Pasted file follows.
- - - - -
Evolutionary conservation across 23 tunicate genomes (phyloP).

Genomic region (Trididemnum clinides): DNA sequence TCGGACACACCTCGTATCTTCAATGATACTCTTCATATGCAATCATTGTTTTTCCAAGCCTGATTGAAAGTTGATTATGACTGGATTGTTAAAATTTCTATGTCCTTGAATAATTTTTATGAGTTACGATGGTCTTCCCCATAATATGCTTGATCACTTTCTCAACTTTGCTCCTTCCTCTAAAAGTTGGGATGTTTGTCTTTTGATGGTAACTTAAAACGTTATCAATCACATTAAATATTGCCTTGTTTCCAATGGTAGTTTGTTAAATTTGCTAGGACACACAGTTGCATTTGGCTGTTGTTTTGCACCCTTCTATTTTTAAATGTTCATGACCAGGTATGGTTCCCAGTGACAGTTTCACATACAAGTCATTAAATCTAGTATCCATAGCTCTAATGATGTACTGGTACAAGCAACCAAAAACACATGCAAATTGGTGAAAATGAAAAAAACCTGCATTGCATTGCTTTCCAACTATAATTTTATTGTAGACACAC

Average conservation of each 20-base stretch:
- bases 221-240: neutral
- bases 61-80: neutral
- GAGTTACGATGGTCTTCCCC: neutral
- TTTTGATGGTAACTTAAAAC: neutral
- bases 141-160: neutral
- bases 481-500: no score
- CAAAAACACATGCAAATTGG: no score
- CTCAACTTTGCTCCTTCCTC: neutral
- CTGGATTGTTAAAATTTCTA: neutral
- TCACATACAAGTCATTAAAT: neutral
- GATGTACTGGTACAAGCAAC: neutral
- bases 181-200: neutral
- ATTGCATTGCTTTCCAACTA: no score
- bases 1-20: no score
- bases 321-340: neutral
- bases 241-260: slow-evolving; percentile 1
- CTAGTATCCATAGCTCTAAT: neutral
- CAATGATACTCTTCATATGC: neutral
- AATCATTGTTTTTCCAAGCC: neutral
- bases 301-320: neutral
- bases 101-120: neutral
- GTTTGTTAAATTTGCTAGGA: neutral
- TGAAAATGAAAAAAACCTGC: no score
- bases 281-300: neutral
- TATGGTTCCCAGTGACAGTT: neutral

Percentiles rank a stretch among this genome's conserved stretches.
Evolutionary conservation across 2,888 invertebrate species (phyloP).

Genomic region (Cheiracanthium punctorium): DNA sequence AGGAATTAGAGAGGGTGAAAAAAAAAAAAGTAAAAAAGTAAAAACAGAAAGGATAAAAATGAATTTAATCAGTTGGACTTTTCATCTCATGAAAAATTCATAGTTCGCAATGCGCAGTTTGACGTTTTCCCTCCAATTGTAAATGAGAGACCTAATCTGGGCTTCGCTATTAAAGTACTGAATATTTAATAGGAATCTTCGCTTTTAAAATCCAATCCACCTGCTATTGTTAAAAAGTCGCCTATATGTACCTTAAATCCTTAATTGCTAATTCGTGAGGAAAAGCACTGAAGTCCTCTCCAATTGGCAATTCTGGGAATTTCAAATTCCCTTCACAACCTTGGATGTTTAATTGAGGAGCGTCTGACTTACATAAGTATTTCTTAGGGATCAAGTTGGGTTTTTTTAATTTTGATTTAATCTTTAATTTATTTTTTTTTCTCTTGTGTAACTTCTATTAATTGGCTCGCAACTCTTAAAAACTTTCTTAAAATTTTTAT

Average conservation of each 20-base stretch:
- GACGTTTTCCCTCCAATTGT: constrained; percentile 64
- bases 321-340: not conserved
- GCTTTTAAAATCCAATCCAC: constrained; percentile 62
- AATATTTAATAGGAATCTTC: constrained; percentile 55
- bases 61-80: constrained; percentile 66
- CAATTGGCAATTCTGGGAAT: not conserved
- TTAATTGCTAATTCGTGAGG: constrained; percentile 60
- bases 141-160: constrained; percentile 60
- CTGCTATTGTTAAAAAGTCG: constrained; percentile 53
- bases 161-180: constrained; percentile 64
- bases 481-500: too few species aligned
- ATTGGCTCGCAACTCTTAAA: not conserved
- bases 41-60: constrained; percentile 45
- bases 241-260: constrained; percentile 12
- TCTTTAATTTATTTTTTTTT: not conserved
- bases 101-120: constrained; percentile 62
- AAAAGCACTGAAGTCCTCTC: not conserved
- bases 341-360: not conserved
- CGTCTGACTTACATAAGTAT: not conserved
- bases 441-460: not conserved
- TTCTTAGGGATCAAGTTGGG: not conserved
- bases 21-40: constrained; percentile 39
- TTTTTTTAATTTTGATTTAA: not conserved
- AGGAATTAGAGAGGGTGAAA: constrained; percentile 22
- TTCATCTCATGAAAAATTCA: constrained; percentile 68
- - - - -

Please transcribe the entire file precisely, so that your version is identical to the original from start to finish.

Evolutionary conservation across 23 tunicate genomes (phyloP).

Genomic region (Trididemnum clinides): DNA sequence TCGGACACACCTCGTATCTTCAATGATACTCTTCATATGCAATCATTGTTTTTCCAAGCCTGATTGAAAGTTGATTATGACTGGATTGTTAAAATTTCTATGTCCTTGAATAATTTTTATGAGTTACGATGGTCTTCCCCATAATATGCTTGATCACTTTCTCAACTTTGCTCCTTCCTCTAAAAGTTGGGATGTTTGTCTTTTGATGGTAACTTAAAACGTTATCAATCACATTAAATATTGCCTTGTTTCCAATGGTAGTTTGTTAAATTTGCTAGGACACACAGTTGCATTTGGCTGTTGTTTTGCACCCTTCTATTTTTAAATGTTCATGACCAGGTATGGTTCCCAGTGACAGTTTCACATACAAGTCATTAAATCTAGTATCCATAGCTCTAATGATGTACTGGTACAAGCAACCAAAAACACATGCAAATTGGTGAAAATGAAAAAAACCTGCATTGCATTGCTTTCCAACTATAATTTTATTGTAGACACAC

Average conservation of each 20-base stretch:
- bases 221-240: neutral
- bases 61-80: neutral
- GAGTTACGATGGTCTTCCCC: neutral
- TTTTGATGGTAACTTAAAAC: neutral
- bases 141-160: neutral
- bases 481-500: no score
- CAAAAACACATGCAAATTGG: no score
- CTCAACTTTGCTCCTTCCTC: neutral
- CTGGATTGTTAAAATTTCTA: neutral
- TCACATACAAGTCATTAAAT: neutral
- GATGTACTGGTACAAGCAAC: neutral
- bases 181-200: neutral
- ATTGCATTGCTTTCCAACTA: no score
- bases 1-20: no score
- bases 321-340: neutral
- bases 241-260: slow-evolving; percentile 1
- CTAGTATCCATAGCTCTAAT: neutral
- CAATGATACTCTTCATATGC: neutral
- AATCATTGTTTTTCCAAGCC: neutral
- bases 301-320: neutral
- bases 101-120: neutral
- GTTTGTTAAATTTGCTAGGA: neutral
- TGAAAATGAAAAAAACCTGC: no score
- bases 281-300: neutral
- TATGGTTCCCAGTGACAGTT: neutral

Percentiles rank a stretch among this genome's conserved stretches.
Evolutionary conservation across 2,888 invertebrate species (phyloP).

Genomic region (Cheiracanthium punctorium): DNA sequence AGGAATTAGAGAGGGTGAAAAAAAAAAAAGTAAAAAAGTAAAAACAGAAAGGATAAAAATGAATTTAATCAGTTGGACTTTTCATCTCATGAAAAATTCATAGTTCGCAATGCGCAGTTTGACGTTTTCCCTCCAATTGTAAATGAGAGACCTAATCTGGGCTTCGCTATTAAAGTACTGAATATTTAATAGGAATCTTCGCTTTTAAAATCCAATCCACCTGCTATTGTTAAAAAGTCGCCTATATGTACCTTAAATCCTTAATTGCTAATTCGTGAGGAAAAGCACTGAAGTCCTCTCCAATTGGCAATTCTGGGAATTTCAAATTCCCTTCACAACCTTGGATGTTTAATTGAGGAGCGTCTGACTTACATAAGTATTTCTTAGGGATCAAGTTGGGTTTTTTTAATTTTGATTTAATCTTTAATTTATTTTTTTTTCTCTTGTGTAACTTCTATTAATTGGCTCGCAACTCTTAAAAACTTTCTTAAAATTTTTAT

Average conservation of each 20-base stretch:
- GACGTTTTCCCTCCAATTGT: constrained; percentile 64
- bases 321-340: not conserved
- GCTTTTAAAATCCAATCCAC: constrained; percentile 62
- AATATTTAATAGGAATCTTC: constrained; percentile 55
- bases 61-80: constrained; percentile 66
- CAATTGGCAATTCTGGGAAT: not conserved
- TTAATTGCTAATTCGTGAGG: constrained; percentile 60
- bases 141-160: constrained; percentile 60
- CTGCTATTGTTAAAAAGTCG: constrained; percentile 53
- bases 161-180: constrained; percentile 64
- bases 481-500: too few species aligned
- ATTGGCTCGCAACTCTTAAA: not conserved
- bases 41-60: constrained; percentile 45
- bases 241-260: constrained; percentile 12
- TCTTTAATTTATTTTTTTTT: not conserved
- bases 101-120: constrained; percentile 62
- AAAAGCACTGAAGTCCTCTC: not conserved
- bases 341-360: not conserved
- CGTCTGACTTACATAAGTAT: not conserved
- bases 441-460: not conserved
- TTCTTAGGGATCAAGTTGGG: not conserved
- bases 21-40: constrained; percentile 39
- TTTTTTTAATTTTGATTTAA: not conserved
- AGGAATTAGAGAGGGTGAAA: constrained; percentile 22
- TTCATCTCATGAAAAATTCA: constrained; percentile 68